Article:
The National Football League, one of the largest sports leagues globally, had humble beginnings. Most imagine big conglomerates forming in a skyscraper with a group of businessmen in suits. On Sept. 17, 1920, the American Professional Football Association (renamed two years later) was born in an Ohio auto dealership.
Ralph Hay met with representatives of teams from the Ohio league a few weeks prior, where they discussed and agreed upon an outline for a new football league. A month later, Hay had connected with representatives from teams from Ohio, New York, Illinois, and Indiana. According to History.com, Hay’s office was too small to fit the representatives from the 12 teams. They opted to make one of the biggest deals in sports history on the showroom floor of Hay’s dealership. Team representatives unanimously chose Jim Thorpe, Canton Bulldogs star, as the league’s first-ever president.
The rules were much different than today. Players would play on both the offensive and defensive sides of the ball, something that is only rarely seen in college. There was also no coaching on the sidelines. There was no Super Bowl to determine the best team, so team representatives voted for the champion. The Akron Pros, based in Ohio, were voted the first-ever APFA Champions after only allowing seven total points throughout the season.
In 1992, the APFA rebranded to the NFL under new league president Joe Carr, the owner of the Columbus Panhandles. So far, 10 APFA players are in the Pro Football Hall of Fame, including Thorpe.
The NFL struggled to grow in viewership. Most teams were based in small markets, and there was not enough fan interest to make teams profitable. College football was consistently out-drawing the NFL, and it did not help that many college stars chose not to play professional football.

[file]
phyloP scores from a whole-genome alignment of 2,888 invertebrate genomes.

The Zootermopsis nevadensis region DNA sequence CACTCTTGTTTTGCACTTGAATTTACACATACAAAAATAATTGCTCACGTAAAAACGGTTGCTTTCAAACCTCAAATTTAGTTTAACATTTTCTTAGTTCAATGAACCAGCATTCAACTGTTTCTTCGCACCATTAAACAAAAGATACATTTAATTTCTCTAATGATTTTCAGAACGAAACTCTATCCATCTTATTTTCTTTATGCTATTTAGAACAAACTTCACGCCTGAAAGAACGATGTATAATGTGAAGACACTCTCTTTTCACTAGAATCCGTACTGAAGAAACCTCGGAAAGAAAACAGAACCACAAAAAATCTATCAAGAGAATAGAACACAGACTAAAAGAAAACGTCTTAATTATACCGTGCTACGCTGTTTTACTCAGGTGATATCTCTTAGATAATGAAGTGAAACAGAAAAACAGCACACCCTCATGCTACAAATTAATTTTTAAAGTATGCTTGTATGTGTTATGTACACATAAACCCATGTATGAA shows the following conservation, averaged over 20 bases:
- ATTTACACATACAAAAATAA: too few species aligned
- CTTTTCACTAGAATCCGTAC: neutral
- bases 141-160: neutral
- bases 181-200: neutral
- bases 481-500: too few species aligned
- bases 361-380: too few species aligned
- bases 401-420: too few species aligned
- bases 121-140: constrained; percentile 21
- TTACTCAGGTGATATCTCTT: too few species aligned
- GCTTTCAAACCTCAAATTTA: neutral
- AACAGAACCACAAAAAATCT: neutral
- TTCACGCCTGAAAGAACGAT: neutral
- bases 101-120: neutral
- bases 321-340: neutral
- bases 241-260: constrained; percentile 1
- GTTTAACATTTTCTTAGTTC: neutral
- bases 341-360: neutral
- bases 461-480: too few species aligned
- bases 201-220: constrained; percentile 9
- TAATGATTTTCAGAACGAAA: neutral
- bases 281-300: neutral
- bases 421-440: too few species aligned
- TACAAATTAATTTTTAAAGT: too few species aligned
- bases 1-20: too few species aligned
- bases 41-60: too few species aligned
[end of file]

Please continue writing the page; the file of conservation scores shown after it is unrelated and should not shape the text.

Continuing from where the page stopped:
Harold “Red” Grange was a trailblazing NFL player who became one of the league’s first true superstars. He signed with the Chicago Bears in 1925 after a legendary college football career. Grange was an immediate draw for the NFL, with notably over 36,000 fans coming to watch him play 10 days after his final college game. According to Robert W. Peterson’s book “Pigskin: The Early Years of Pro Football,” early APFA games averaged crowds under 5,000 people. Grange’s choice to play professionally led many other well-known college players to follow his path and may have potentially saved the NFL.
The growth of the NFL has been exponential since then. The evidence can be found in the cost of a Super Bowl commercial. For the first Super Bowl, played in 1967, the average cost for a 30-second commercial was $42,000, equivalent to around $333,000 in today’s money. Comparing that to modern-day Super Bowls, Dan Lovinger of NBC Sports Group reported in 2021 that “an executive in September said sales were going at a “record pace” and recent 30-second spots at the time had sold for $6.5 million.”
With the opening game for the 2023/24 season between the Kansas City Chiefs and the Detroit Lions reaching nearly 27 million viewers, it doesn’t seem like the NFL is going anywhere anytime soon.